Going with the Flow
Going with the Flow
The trail banks around a corner, flowing into a grove of aspens before breaking out into a wildflower-filled meadow. My bike coasts effortlessly through the turns, gliding downhill. I find myself grinning. It feels as if I’m flying.
My grin is apropos, as the trail triggering it is called “Perma-Grin.” It’s one of my favorites at Grand Targhee Resort and, it turns out, also one of the trail designer’s favorites.
“It’s a toss-up between Perma-Grin and Action Jackson,” says Andy Williams, Grand Targhee’s special events and trails manager. “I like trails to be enjoyable to ride in both directions, and I like riding through the aspens.
“I try not to force my trails,” he adds. “Instead, I look for natural benches and clean lines. It’s all about flow. I have to connect the dots here and there to make things work, but it’s really just about reading the terrain. I want trails that get people out there, experiencing the views, the flowers, and the incredible riding.”
Williams has been at Grand Targhee for eleven years. He’s the one behind the curtain at the resort’s music festivals, and at its winter free-ski competitions and snowmobile hill climb. He deals with the headaches of figuring out how to get spectators out to the race venue when winds close the chairlift, and he knows just how many porta-potties the Bluegrass Festival requires. He grooms for fat-bike races in the winter and flags the route for cross-country bike races in the summer.
But it’s the incredible mountain biking trails Williams has built at Targhee that have brought him fame, if not fortune.
“When I came to work at Targhee there were about five or six miles of singletrack for biking at the resort,” he says. “Basically, they were old horse trails in Rick’s Basin. Then Geordie [Gillette, Grand Targhee’s owner] said, ‘Okay, we’re going to start building trails.’”
Targhee hired Gravity Logic, the company that created Whistler-Blackcomb’s downhill trails, to provide guidance in the resort’s early efforts. Gravity Logic’s designers laid out about three miles of downhill trails that Williams put in place on the ground. Then he started coming up with his own ideas for cross-country trails.
“I began walking around to see where possibilities for new trails were,” he says. “I was pretty lucky. Geordie let me take the ball and run with it. He’s a mountain biker himself. Now mountain biking is a big part of our summer business. We’ve become a bike destination.”
For good reason. Grand Targhee boasts of sixty-one miles of trails for cross-country and downhill biking (as well as for hiking and horseback riding). There’s riding for everyone, from gentle beginner tracks perfect for kids or timid riders to gnarly, rocky descents best ridden with full padding and a facemask. Many of the trails bear Williams’ signature mark: flowy banked turns, rideable grades in both directions, and spectacular scenic settings.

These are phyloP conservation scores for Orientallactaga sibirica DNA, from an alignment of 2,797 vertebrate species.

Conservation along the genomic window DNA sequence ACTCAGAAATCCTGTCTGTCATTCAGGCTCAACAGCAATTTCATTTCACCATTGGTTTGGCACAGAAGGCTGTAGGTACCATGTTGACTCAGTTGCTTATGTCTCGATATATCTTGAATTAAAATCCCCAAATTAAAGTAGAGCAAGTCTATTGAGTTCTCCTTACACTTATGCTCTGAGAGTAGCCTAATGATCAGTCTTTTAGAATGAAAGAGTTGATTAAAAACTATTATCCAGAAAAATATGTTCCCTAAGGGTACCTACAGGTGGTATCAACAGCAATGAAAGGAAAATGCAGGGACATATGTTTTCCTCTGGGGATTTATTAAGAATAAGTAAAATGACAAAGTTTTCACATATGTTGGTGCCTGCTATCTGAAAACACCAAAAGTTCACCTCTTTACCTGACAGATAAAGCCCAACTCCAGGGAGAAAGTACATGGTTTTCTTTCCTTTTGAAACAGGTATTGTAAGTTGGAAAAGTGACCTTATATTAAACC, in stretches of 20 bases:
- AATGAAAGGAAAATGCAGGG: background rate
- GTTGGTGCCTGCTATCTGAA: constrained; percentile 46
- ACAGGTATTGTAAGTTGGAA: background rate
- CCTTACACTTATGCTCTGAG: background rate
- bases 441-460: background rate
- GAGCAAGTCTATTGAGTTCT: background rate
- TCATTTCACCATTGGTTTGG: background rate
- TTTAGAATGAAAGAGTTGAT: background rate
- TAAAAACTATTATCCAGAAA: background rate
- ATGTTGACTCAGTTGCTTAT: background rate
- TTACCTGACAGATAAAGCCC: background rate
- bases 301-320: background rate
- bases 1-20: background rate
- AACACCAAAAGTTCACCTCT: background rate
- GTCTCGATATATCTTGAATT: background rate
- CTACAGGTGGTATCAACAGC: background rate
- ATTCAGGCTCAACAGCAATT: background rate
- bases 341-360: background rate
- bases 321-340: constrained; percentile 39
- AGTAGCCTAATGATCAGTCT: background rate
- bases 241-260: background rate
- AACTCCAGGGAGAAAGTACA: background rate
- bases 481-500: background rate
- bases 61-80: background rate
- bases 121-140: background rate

“Geordie has been totally supportive of trail building,” Williams says. “It pulls a pretty good price tag, but the whole valley benefits from having these trails.”
Williams gets a lot of his inspiration just exploring Targhee’s Peaked Mountain and Fred’s Mountain on his bike. But he also likes to visit other mountain bike destinations, looking for ideas he can try back home to make the riding even more enjoyable. He figures he still has a couple of more years of trail building to do at Targhee. Some of his dreams have been approved and will go into production this summer; others remain on the drawing board. He has also farmed out Targhee’s equipment and his expertise to help the U.S. Forest Service improve the Mill Creek Trail, which links Teton Canyon with Targhee’s system.
Williams first got into mountain-bike trail design while working at Vail, where he grew up. Earlier he had designed Vail Resort’s ski-race courses, and when the resort decided to sponsor a dual slalom mountain bike race, he transferred his skills from snow to dirt. The sport was evolving in those days, and people like Williams were figuring out the intricacies of course setting and trail design on the fly. He began working for USA Cycling in the summers, traveling across the country to set up and run dual slalom races, while continuing his work at Vail in the winter. Finally, after fifteen years, he burned out and moved with his wife to Boise.
But then the Targhee job opened. He applied, landed the gig, and the couple moved to Driggs in 2006.
“For over a decade, Andy has been leading the way in the development of modern mountain bike trails in Teton Valley,” says Scott Fitzgerald, the founder and former owner of Fitzgerald’s Bicycles in Victor. “Andy has also been spearheading growth in the mountain bike culture locally through his world-class events at Targhee and the personal time he’s spent serving on the board of local cycling nonprofits.”
Williams says trail building can be back-breaking work.
“I get beat up a lot riding the [trail-building] machine, getting thrown around and covered with dust,” he says. “Sometimes I’m so exhausted the last thing I want to do is grab my bike and go for a ride.
“But I love my job. What a grand place for an office.”